In another sign that consumers' financial health is recovering, the American Bankers Association reported the second consecutive quarterly decline in delinquencies. However, analysts warned the improvement could level off in coming quarters.

The trade group said Wednesday that the ratio of delinquencies to total accounts in eight loan categories, including auto and personal loans, fell 4 basis points from the third quarter, to 3.19%. The ABA defines delinquencies as loans 30 days or more past due.

The delinquency rate on credit card accounts dropped 38 basis points, to 4.39%, which is below the five-year average of 4.52%. Delinquencies on home equity lines of credit fell for the first time since the second quarter of 2008, to 2.04% from 2.12%.

"I don't think there's any doubt we're in an improving credit cycle today," said John Stilmar, an analyst at SunTrust Robinson Humphrey.

The improvement in the ABA indexes is consistent with what major lenders have recently reported. Discover Financial Services, for example, said last month that delinquencies on its credit cards declined for a fifth month in a row in February.

The continued decline in delinquencies is a good sign because they are a leading indicator of future chargeoffs, said Sanjay Sakhrani, an analyst at KBW Inc.'s Keefe, Bruyette & Woods Inc.

"You could actually see a leveling off if not the beginning of a decline in chargeoffs," in the second quarter, Sakhrani said.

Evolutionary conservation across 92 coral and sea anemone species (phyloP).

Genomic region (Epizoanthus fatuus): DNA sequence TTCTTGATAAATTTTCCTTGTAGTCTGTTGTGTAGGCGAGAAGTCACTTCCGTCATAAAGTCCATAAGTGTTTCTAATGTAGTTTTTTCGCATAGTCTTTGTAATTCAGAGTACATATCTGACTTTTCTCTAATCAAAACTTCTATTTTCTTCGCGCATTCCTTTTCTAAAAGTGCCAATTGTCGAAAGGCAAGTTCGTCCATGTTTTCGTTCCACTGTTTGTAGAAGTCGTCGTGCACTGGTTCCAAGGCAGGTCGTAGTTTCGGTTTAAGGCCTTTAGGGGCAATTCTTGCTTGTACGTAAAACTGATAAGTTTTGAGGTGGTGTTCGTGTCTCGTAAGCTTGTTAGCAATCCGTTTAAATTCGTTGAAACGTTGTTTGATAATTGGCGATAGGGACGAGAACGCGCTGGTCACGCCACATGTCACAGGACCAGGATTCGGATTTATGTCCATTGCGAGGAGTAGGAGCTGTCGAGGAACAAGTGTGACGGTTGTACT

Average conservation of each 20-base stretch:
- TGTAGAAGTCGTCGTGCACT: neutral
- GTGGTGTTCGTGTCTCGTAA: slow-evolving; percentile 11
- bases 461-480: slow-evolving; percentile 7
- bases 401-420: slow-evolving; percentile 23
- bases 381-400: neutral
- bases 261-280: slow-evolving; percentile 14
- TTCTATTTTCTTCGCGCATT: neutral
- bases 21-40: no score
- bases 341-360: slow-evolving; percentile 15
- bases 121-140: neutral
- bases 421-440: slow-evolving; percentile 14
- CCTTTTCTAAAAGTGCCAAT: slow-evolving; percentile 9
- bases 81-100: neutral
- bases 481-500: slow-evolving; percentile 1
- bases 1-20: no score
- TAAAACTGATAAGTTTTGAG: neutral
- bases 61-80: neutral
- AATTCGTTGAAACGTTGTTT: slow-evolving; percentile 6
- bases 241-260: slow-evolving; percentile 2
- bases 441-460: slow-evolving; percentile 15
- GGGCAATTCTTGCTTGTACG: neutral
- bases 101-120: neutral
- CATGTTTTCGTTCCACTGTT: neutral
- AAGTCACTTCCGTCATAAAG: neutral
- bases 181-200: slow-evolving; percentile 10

Mark Luschini, chief investment strategist at Janney Montgomery Scott, noted several macroeconomic changes that are helping consumers pay their bills on time.

"Because of some improvement in the stock market, some order being brought to the job market and stabilization coming to the housing market, that's enabling the consumer to right their ship and be more current on their credit activity," he said.

It's also a reflection of the stricter underwriting standards that lenders have adopted, Stilmar said. "Only people with good credit are getting credit," while "you're burning off some of those more credit-challenged borrowers" who got loans when standards were looser.

Most analysts agreed that the improvement should continue through the first half of this year, as consumers use their tax rebates to pay down debt. But beyond that the outlook is uncertain, considering that the unemployment rate stands at 9.7%.

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